IF you have always dreamed of a home with a sea view, you could do worse than base your search around the Clyde coast.
The Firth of Clyde encloses the largest and deepest coastal waters in the British Isles, and reaches across from Renfrewshire, to Argyll and Bute, and down to Ayrshire, encompassing the islands of Arran, Bute and Cumbrae, as well as peninsulas such as Cowal, the east coast of Kintyre and a vast number of sea lochs and inlets.
And if you have a spare £1.1 million to splash, new on the market is Tigh Na Mara in Helensburgh.
The B listed, classic arts and crafts villa - designed by William Leiper in 1905 - has seven bedrooms boasting beautiful period features, a cottage, plus a garden fronting the shore.
Unfortunately its original swimming pool has been lost, but has been tastefully replaced by a pretty sunken garden.
The property is now on the market, with an offers over £1,150,000 price tag.
The Clyde coast has been dubbed Scotland’s riviera, and while it can not guarantee a Mediterranean climate, it is protected from the worst ravages of the Atlantic by Kintyre, and bathes in the Gulf Stream – hence the presence of palm trees on many a seafront in these parts.
The Victorians discovered the delights of holidaying and living in the area. The arrival of the railways in the 1850s meant wealthy Glaswegians could work in the city but move their families out to access fresh sea air and as a result the coast is dotted with gems from the era.
Helensburgh, on the northern bank of the Firth of Clyde, is the epicentre of turn-of-the-century architecture. Charles Rennie Mackintosh’s masterpiece, Hill House, sits alongside works by Alexander “Greek” Thomson, MH Baillie Scott and William Leiper.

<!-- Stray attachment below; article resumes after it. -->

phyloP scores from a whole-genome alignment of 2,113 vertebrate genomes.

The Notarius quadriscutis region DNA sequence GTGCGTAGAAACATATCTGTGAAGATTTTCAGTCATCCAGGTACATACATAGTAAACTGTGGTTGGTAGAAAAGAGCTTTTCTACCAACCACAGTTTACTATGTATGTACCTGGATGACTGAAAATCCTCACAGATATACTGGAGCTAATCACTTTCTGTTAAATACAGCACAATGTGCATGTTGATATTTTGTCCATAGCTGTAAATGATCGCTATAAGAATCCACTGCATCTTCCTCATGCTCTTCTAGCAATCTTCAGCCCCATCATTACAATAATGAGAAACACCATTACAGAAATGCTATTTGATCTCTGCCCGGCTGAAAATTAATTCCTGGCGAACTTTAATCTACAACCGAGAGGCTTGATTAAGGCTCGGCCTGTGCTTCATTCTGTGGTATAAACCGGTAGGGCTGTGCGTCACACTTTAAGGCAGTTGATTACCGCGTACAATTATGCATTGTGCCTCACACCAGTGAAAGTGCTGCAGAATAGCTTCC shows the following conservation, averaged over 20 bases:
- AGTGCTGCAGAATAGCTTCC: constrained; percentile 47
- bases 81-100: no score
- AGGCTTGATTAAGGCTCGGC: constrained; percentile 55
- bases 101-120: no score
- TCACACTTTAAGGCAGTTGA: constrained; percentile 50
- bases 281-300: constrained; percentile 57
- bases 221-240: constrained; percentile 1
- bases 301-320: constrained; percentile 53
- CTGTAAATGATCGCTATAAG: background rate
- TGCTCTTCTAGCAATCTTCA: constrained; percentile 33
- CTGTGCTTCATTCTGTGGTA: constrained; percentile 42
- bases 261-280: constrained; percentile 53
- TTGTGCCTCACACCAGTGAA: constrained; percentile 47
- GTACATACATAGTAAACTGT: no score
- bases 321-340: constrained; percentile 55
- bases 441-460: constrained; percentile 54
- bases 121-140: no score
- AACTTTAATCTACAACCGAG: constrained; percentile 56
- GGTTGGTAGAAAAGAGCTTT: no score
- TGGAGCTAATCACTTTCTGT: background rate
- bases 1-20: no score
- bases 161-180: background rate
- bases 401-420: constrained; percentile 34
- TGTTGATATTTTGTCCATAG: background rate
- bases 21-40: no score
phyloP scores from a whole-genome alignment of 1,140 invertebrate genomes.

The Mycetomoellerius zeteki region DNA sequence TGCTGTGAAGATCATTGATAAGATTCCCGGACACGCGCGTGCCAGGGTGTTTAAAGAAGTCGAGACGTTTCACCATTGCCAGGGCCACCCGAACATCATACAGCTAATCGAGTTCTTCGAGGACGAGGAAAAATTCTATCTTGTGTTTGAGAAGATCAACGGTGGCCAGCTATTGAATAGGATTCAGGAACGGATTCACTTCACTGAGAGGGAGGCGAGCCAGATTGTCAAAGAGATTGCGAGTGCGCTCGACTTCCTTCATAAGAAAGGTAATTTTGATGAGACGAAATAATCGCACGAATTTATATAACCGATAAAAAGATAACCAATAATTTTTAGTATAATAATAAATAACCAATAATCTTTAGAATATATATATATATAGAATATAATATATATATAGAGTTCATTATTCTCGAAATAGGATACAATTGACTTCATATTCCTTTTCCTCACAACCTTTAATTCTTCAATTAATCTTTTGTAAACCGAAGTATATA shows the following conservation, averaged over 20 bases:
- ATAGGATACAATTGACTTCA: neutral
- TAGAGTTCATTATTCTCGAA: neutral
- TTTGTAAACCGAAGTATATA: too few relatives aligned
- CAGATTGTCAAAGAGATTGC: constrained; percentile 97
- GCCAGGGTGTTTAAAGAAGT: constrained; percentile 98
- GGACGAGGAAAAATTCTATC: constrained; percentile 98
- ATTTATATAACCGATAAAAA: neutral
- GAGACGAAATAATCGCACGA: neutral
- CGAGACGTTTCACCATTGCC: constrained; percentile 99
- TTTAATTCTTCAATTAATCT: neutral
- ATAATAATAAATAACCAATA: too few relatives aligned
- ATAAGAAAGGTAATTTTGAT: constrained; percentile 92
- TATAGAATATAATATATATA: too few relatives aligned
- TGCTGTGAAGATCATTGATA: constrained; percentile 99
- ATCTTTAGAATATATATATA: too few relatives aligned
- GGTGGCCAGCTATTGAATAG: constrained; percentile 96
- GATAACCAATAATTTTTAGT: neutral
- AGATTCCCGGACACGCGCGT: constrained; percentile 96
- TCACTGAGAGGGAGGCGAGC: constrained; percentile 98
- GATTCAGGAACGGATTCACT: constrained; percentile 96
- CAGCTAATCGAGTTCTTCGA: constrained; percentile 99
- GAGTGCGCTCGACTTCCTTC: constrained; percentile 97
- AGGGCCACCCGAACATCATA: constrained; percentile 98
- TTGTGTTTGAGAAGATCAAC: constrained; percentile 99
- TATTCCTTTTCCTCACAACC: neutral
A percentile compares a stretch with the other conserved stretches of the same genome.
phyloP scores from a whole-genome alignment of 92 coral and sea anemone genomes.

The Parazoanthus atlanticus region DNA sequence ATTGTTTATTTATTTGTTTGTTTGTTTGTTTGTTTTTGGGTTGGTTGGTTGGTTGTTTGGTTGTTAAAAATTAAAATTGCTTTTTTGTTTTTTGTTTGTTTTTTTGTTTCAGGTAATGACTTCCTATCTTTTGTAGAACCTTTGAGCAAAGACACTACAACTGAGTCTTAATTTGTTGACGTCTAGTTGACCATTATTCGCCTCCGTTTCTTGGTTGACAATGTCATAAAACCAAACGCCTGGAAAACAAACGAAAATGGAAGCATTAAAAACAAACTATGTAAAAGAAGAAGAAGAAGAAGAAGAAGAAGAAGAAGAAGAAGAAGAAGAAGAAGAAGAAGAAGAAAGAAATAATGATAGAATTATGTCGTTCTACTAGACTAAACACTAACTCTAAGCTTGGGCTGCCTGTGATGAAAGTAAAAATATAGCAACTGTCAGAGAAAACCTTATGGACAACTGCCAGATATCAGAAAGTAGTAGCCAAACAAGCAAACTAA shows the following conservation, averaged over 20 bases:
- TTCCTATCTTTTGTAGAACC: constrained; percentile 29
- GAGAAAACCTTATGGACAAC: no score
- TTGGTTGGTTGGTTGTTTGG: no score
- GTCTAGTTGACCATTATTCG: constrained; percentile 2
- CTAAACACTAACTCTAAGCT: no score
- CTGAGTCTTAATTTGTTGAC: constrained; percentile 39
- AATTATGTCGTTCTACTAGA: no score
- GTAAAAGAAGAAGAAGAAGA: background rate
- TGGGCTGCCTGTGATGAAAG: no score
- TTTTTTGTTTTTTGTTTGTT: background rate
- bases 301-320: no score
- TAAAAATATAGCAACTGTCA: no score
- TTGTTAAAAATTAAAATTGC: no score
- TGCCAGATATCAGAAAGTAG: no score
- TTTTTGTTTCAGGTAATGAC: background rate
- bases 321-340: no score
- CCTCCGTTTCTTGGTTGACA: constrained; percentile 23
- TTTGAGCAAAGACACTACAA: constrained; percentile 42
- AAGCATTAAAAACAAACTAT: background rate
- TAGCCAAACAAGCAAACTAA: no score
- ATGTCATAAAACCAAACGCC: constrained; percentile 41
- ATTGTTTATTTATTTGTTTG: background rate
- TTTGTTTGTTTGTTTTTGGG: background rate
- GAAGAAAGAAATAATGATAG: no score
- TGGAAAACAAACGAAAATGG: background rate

Helensburgh is a hotspot in terms of property prices with buyers attracted to the quality of its independent school and the Waitrose supermarket as much as the range of architecture on offer.
But Andrew Perratt of Savills says that the surrounding areas are very much worth considering too.
“Largs, Wemyss Bay and Skelmorlie on the south side of the river are all popular with commuters too,” he said.
“Skelmorlie in particular, like Helensburgh is set up a hillside, so that most of the houses have a spectacular view of the water.
“If you have a budget of, say, half a million, and you are looking in Bearsden or Milngavie to the north of Glasgow or Newton Mearns and Pollokshields to the south, you might want to look further out.
“For an extra half hour on the train you can get considerably more bang for your buck in places along the coast and, I’d say, a better quality of life.”
The property around the Clyde coast is not all high end; the tenements in former shipbuilding areas offer some of the best elevated views of the Clyde and the vista in the up-river areas is ever changing because it is still a busy international waterway.
Further out you are more likely to spot yachts in the famous sailing waters of the Firth.
Wemyss Bay has a world class marina around which new homes have sprung up over the last decades.
Properties beyond an easy daily travel distance to the centre of Glasgow, such as those a train plus a ferry journey away in Dunoon or Rothesay are better value still.
Argyll, Bute and Kintyre are popular spots for self-builders with building plots among the more affordable in Scotland.
Perratt says: “Sea views are a big pull but it is a wide area, with plenty to impress buyers in a diverse number of locations, whether you are searching for high performing schools, easy access to Glasgow or good amenities.”